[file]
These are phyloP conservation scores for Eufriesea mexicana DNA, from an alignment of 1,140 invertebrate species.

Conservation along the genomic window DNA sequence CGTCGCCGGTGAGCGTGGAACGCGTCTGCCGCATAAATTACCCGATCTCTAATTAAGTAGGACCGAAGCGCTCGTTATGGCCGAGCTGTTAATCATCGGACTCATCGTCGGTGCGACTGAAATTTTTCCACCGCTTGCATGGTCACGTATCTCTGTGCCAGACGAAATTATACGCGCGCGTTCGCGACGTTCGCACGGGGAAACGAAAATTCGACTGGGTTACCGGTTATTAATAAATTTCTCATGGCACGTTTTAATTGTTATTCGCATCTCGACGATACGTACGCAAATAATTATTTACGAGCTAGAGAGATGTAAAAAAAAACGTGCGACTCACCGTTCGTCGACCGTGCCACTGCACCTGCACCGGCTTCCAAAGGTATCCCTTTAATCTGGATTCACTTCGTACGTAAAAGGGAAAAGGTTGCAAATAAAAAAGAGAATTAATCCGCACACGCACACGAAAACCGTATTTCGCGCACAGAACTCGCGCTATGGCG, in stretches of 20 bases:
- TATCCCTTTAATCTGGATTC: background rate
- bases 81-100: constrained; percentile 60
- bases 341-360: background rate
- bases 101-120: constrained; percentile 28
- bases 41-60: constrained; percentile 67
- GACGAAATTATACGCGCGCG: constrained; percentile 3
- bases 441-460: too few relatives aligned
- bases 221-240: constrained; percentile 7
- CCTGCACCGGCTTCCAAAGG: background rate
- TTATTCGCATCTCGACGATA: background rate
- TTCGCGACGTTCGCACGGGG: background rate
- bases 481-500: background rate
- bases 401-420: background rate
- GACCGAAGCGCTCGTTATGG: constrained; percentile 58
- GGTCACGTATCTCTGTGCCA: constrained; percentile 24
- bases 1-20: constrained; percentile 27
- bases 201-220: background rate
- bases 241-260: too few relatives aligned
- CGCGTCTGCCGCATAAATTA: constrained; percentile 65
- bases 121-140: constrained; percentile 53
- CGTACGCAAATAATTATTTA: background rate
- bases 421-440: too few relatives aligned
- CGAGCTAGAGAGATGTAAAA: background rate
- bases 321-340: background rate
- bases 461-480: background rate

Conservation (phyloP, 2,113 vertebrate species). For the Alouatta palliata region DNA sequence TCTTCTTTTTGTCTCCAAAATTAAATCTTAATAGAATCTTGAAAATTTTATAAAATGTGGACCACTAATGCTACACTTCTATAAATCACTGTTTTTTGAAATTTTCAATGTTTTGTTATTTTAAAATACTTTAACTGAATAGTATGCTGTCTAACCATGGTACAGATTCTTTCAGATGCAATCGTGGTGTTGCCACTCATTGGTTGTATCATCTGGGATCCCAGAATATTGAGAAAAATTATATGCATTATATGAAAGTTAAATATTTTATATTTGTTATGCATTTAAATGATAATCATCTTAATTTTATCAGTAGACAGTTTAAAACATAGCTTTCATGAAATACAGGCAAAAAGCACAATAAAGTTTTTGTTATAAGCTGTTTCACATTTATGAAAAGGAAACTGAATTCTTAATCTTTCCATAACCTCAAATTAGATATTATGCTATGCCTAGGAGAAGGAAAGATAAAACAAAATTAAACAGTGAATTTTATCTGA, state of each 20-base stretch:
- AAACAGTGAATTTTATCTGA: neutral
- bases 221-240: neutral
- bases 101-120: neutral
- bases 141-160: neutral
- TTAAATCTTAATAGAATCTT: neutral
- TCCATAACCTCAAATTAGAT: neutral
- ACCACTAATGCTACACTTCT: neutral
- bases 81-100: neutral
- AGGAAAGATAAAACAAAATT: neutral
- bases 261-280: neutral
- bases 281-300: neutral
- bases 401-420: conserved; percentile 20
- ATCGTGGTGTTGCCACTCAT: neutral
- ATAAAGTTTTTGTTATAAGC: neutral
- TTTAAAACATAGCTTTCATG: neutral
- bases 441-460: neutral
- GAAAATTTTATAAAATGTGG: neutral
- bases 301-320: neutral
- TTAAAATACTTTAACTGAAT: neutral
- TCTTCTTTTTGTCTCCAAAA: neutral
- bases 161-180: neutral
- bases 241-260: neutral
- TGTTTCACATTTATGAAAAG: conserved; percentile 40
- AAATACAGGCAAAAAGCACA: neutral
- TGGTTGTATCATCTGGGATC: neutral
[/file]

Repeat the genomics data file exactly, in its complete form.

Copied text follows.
These are phyloP conservation scores for Eufriesea mexicana DNA, from an alignment of 1,140 invertebrate species.

Conservation along the genomic window DNA sequence CGTCGCCGGTGAGCGTGGAACGCGTCTGCCGCATAAATTACCCGATCTCTAATTAAGTAGGACCGAAGCGCTCGTTATGGCCGAGCTGTTAATCATCGGACTCATCGTCGGTGCGACTGAAATTTTTCCACCGCTTGCATGGTCACGTATCTCTGTGCCAGACGAAATTATACGCGCGCGTTCGCGACGTTCGCACGGGGAAACGAAAATTCGACTGGGTTACCGGTTATTAATAAATTTCTCATGGCACGTTTTAATTGTTATTCGCATCTCGACGATACGTACGCAAATAATTATTTACGAGCTAGAGAGATGTAAAAAAAAACGTGCGACTCACCGTTCGTCGACCGTGCCACTGCACCTGCACCGGCTTCCAAAGGTATCCCTTTAATCTGGATTCACTTCGTACGTAAAAGGGAAAAGGTTGCAAATAAAAAAGAGAATTAATCCGCACACGCACACGAAAACCGTATTTCGCGCACAGAACTCGCGCTATGGCG, in stretches of 20 bases:
- TATCCCTTTAATCTGGATTC: background rate
- bases 81-100: constrained; percentile 60
- bases 341-360: background rate
- bases 101-120: constrained; percentile 28
- bases 41-60: constrained; percentile 67
- GACGAAATTATACGCGCGCG: constrained; percentile 3
- bases 441-460: too few relatives aligned
- bases 221-240: constrained; percentile 7
- CCTGCACCGGCTTCCAAAGG: background rate
- TTATTCGCATCTCGACGATA: background rate
- TTCGCGACGTTCGCACGGGG: background rate
- bases 481-500: background rate
- bases 401-420: background rate
- GACCGAAGCGCTCGTTATGG: constrained; percentile 58
- GGTCACGTATCTCTGTGCCA: constrained; percentile 24
- bases 1-20: constrained; percentile 27
- bases 201-220: background rate
- bases 241-260: too few relatives aligned
- CGCGTCTGCCGCATAAATTA: constrained; percentile 65
- bases 121-140: constrained; percentile 53
- CGTACGCAAATAATTATTTA: background rate
- bases 421-440: too few relatives aligned
- CGAGCTAGAGAGATGTAAAA: background rate
- bases 321-340: background rate
- bases 461-480: background rate

Conservation (phyloP, 2,113 vertebrate species). For the Alouatta palliata region DNA sequence TCTTCTTTTTGTCTCCAAAATTAAATCTTAATAGAATCTTGAAAATTTTATAAAATGTGGACCACTAATGCTACACTTCTATAAATCACTGTTTTTTGAAATTTTCAATGTTTTGTTATTTTAAAATACTTTAACTGAATAGTATGCTGTCTAACCATGGTACAGATTCTTTCAGATGCAATCGTGGTGTTGCCACTCATTGGTTGTATCATCTGGGATCCCAGAATATTGAGAAAAATTATATGCATTATATGAAAGTTAAATATTTTATATTTGTTATGCATTTAAATGATAATCATCTTAATTTTATCAGTAGACAGTTTAAAACATAGCTTTCATGAAATACAGGCAAAAAGCACAATAAAGTTTTTGTTATAAGCTGTTTCACATTTATGAAAAGGAAACTGAATTCTTAATCTTTCCATAACCTCAAATTAGATATTATGCTATGCCTAGGAGAAGGAAAGATAAAACAAAATTAAACAGTGAATTTTATCTGA, state of each 20-base stretch:
- AAACAGTGAATTTTATCTGA: neutral
- bases 221-240: neutral
- bases 101-120: neutral
- bases 141-160: neutral
- TTAAATCTTAATAGAATCTT: neutral
- TCCATAACCTCAAATTAGAT: neutral
- ACCACTAATGCTACACTTCT: neutral
- bases 81-100: neutral
- AGGAAAGATAAAACAAAATT: neutral
- bases 261-280: neutral
- bases 281-300: neutral
- bases 401-420: conserved; percentile 20
- ATCGTGGTGTTGCCACTCAT: neutral
- ATAAAGTTTTTGTTATAAGC: neutral
- TTTAAAACATAGCTTTCATG: neutral
- bases 441-460: neutral
- GAAAATTTTATAAAATGTGG: neutral
- bases 301-320: neutral
- TTAAAATACTTTAACTGAAT: neutral
- TCTTCTTTTTGTCTCCAAAA: neutral
- bases 161-180: neutral
- bases 241-260: neutral
- TGTTTCACATTTATGAAAAG: conserved; percentile 40
- AAATACAGGCAAAAAGCACA: neutral
- TGGTTGTATCATCTGGGATC: neutral